TITLE: Dayak Hudoq
TYPE: face mask
GENERAL REGION: Oceania
COUNTRY: Indonesia
SUBREGION: Borneo
ETHNICITY: Dayak
DESCRIPTION: Hudoq Mask
CATALOG ID: OCID001
MAKER: Unknown
CEREMONY: Agriculture; Purification
FUNCTION: Agriculture; Purification
AGE: ca. 1980s
MAIN MATERIAL: wood
OTHER MATERIALS: wicker; nails; paint

The Hudoq is part of a ceremony to drive pests away from fields during planting season and ensure a fertile harvest. The Hudoqs, wearing brightly colored masks and costumes made from banana leaves, try to frighten the spectators, who represent pest-spirits.  As such, the more grotesque masks were favored.  Heavy bronze earrings would dangle from its ears to add further motion and sometimes noise to the Hudoq’s movements.  They were worn with a wicker cap filled with hornbill feathers (missing on this specimen) and held to the face using a bite stick. They dance in large groups to drums.

Hudoqs might also be enlisted by shamans for healing rituals, to scare away the source of illness.

Hudoqs take different forms.  This one is part hornbill and part demon, and is a well known mask type among the Dayak.

:

TITLE: Tibetan Shaman Mask
TYPE: face mask
GENERAL REGION: Asia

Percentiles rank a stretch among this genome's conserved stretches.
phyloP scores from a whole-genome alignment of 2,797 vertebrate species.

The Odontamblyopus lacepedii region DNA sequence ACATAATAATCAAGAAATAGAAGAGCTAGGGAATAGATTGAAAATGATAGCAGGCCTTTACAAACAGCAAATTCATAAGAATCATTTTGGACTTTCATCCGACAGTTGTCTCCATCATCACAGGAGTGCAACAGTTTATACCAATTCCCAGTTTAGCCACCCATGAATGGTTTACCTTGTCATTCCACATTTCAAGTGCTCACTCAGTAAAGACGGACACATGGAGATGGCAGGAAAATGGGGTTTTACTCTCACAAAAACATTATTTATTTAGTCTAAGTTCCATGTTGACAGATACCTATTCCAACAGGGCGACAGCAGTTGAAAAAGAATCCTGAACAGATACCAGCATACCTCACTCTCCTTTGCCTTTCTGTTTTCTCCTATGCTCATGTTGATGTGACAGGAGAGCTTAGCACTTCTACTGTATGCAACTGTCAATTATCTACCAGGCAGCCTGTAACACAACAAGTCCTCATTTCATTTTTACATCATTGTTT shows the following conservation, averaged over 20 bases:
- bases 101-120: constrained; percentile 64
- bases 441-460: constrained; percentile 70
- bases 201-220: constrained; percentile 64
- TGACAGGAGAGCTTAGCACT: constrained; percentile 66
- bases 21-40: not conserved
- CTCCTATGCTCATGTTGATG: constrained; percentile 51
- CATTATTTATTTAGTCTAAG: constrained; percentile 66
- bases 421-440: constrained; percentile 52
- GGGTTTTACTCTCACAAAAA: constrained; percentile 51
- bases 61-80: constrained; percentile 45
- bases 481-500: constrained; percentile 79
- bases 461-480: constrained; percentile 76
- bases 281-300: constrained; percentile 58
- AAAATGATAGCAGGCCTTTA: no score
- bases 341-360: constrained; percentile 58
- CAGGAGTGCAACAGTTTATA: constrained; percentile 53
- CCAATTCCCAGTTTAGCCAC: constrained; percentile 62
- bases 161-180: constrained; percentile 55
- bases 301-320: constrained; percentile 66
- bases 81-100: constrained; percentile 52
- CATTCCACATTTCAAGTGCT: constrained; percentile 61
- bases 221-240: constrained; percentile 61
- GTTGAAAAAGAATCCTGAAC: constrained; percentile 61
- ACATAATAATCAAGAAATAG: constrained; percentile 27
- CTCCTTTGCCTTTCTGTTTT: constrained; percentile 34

COUNTRY: China
SUBREGION: Tibet
ETHNICITY: Tibetan
DESCRIPTION: Shaman mask of three-toothed spirit
CATALOG ID: ASCN006
MAKER: Unknown
CEREMONY: Divination; Healing; Purification; Spirit Invocation
AGE: Unknown
MAIN MATERIAL: wood
OTHER MATERIALS: pigment

Shamanic masks arise from animistic religious beliefs rather than Hindu or Buddhist influences.  The shamanic influence in Himalayan societies probably arrived from Mongolian nomadic invaders.  The aspiring shaman must depart the community and live in isolation to commune with nature spirits. If the aspirant succeeds, he or she returns to the village with supernatural powers to invoke ancestor and nature spirits that can be either malevolent or protective and turn them to the good of the community.  This gives the shaman healing and divination powers that are used in major life events, such as births, illness, marriage, or death.  Masks are worn during these ceremonies to help the shaman mediate between the material and spiritual worlds.

:

TITLE: Maonan Nuo Mask
TYPE: face mask
GENERAL REGION: Asia
COUNTRY: China
SUBREGION: Guangxi
ETHNICITY: Maonan
DESCRIPTION: Nuo mask representing Erlang Shen (?)
CATALOG ID: ASCN002
MAKER: Unknown
CEREMONY: Nuo Opera
FUNCTION: Celebration; Entertainment; Healing; Purification
AGE: 1930s
MAIN MATERIAL: poplar or willow wood
OTHER MATERIALS: oil-based paint; cotton cloth strips